by Brian Friel
Manhattan Theater Club, New York
Manhattan Theater Club
Translations by Brian Friel
Manhattan Theater Club, New York
The new Broadway production of Brian Friel’s Translations is a rich repast of fascinating story, powerful acting, rich language, and incisive direction. Set in rural Ireland in 1833, it dramatizes the conflict between the powerful British empire and the identity and traditional values of the Irish with language at its heart.
When the British army barges into the Irish speaking community of Baile Beag in county Donegal they cast aside the place names that have come into being over the centuries and write in anglicized versions on the maps they are creating. The maps, although this is not overtly stated, will be very useful to the army in controlling the locals. The new names, with the Irish not given a choice in the matter, will exert another kind of dominance. When a people lose the ability to name the things and places in their lives with their own language, they lose part of the very heart of their existence.
The theme of the play is this power of language. It is set in a hedge school, an informal local school where the students, mostly adults, are learning Latin and studying classical mythology. One of the students is an old fellow with more than a drop taken, whose inner life is lived in the world and language of Homer. The Irish speak Gaelic but, of course, the audience hears English and Friel, with the help of the actors and director, pulls this off flawlessly. One character, a young woman named Sarah, can hardly speak at all, and she functions as a subtly presented chorus, observing and even commenting on the action with no language at all.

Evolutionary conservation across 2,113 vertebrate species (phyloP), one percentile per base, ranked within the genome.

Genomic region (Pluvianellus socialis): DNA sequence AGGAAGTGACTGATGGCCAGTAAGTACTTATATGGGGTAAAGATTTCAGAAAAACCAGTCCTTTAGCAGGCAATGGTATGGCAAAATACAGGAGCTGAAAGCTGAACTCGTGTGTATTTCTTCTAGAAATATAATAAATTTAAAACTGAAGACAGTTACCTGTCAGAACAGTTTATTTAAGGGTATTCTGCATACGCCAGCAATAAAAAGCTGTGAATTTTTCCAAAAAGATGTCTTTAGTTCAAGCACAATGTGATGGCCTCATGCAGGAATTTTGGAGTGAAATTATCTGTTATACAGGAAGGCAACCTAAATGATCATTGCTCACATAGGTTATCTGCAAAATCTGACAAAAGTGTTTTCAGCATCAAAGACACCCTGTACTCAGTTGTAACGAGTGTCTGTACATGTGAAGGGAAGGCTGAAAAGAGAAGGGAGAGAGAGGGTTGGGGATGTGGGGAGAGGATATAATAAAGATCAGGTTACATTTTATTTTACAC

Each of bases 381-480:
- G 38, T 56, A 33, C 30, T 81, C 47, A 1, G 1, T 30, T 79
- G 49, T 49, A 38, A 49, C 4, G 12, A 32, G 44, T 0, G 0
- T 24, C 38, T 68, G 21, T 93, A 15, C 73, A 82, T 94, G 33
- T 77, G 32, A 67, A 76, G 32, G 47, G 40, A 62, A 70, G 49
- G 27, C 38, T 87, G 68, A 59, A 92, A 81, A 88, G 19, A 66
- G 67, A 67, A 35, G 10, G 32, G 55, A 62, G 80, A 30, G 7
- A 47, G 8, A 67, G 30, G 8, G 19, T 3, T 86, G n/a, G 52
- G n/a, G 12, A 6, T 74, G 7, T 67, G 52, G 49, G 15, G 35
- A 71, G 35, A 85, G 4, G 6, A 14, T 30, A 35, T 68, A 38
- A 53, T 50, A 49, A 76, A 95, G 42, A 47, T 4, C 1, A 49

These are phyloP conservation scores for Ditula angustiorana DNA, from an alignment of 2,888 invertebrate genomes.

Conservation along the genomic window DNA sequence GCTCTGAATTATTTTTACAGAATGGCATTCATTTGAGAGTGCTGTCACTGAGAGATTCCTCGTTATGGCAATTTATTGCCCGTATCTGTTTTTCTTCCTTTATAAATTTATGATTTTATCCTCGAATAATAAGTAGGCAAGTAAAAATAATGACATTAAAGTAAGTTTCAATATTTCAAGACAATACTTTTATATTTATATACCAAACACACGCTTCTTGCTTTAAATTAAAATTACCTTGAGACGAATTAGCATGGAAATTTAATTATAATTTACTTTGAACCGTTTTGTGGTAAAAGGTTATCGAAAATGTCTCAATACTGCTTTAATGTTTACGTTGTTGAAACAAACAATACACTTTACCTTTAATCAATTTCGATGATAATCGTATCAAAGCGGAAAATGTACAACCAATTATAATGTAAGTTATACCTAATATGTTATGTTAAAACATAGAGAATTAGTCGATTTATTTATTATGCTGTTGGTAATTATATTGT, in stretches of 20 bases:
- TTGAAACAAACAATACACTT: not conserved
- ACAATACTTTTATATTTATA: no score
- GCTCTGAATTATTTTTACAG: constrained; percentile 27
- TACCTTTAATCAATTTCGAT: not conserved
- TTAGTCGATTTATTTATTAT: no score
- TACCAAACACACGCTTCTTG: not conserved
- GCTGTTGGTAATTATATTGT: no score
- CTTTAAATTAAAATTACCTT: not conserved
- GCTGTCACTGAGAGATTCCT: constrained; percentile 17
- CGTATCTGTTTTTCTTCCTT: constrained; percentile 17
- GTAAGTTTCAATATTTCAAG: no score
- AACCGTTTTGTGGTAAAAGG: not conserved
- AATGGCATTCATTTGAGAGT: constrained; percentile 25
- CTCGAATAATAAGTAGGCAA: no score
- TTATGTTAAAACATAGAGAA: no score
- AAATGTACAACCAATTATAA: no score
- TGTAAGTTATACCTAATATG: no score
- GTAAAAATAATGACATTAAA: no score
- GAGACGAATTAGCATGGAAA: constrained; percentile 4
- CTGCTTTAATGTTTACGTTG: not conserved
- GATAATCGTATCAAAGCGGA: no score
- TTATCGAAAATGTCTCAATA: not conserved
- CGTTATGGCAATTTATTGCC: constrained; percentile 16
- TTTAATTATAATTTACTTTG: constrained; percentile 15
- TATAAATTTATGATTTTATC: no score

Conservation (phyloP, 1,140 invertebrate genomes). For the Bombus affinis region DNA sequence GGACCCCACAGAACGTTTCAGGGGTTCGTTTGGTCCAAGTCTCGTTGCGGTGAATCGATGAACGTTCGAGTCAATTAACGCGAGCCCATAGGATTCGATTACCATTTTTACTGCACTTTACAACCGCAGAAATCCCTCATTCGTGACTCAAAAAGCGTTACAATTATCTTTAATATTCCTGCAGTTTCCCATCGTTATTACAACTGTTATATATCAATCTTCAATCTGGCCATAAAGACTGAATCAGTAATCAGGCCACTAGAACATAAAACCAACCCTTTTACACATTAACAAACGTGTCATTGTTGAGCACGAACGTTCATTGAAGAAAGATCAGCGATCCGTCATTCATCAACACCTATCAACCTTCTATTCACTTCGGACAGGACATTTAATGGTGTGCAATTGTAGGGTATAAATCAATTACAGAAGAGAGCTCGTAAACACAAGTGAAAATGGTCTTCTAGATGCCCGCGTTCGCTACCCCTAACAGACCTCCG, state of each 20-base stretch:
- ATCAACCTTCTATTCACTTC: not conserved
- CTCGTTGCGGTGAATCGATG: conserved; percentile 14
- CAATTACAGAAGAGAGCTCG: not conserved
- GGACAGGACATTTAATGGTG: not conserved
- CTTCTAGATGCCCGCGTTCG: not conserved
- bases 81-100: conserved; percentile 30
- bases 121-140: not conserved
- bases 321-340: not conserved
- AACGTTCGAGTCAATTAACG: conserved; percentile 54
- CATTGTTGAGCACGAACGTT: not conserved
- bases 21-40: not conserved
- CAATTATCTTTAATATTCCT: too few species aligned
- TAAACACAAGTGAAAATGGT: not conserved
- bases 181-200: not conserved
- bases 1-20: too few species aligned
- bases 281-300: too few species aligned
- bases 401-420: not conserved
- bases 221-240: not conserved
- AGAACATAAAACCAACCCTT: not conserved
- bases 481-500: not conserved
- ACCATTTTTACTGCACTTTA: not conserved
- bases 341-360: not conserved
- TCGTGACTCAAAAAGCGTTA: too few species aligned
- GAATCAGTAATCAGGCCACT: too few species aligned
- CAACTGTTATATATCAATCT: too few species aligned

Friel presents only two British characters—the gruff, cruel, by-the-book officer in charge of the mapping and naming, and his boyish, sympathetic underling who almost immediately falls under the spell of the Irish people and the place, even starting to fall in love with a lovely young woman. Susan Lynch and Chandler Williams are brilliant in these roles; a love scene, tender, passionate, and even humorous is played out between them with each speaking their own language, neither understanding the other’s words, but both communicating in a language beyond words.
The locals try to adapt, but there is an air of tragedy darkening the skies of County Donegal; violence erupts in an unexpected and heartbreaking manner. The final scene is lovely, sad, beautifully acted, and plays out as a sort of ode to language, to its power and its ability to console if not heal.
The acting is uniformly excellent, and Garry Hynes’ direction is sensitive and knowing; she was artistic director of the Abbey Theatre, and is currently artistic director of the Druid Theatre in Dublin. It is hard to imagine a better director for Brian Friel’s work. The set and costume designs of Francis O’Connor support the play perfectly; the production values of some Broadway plays are so extravagant that they can seem more memorable than the play itself, but that is not the case here. Davy Cunningham’s lighting design creates an often dark mood without the annoying problem of casting the actors’ faces in darkness. Even John Leonard’s drum-rich sound design deserves a bow.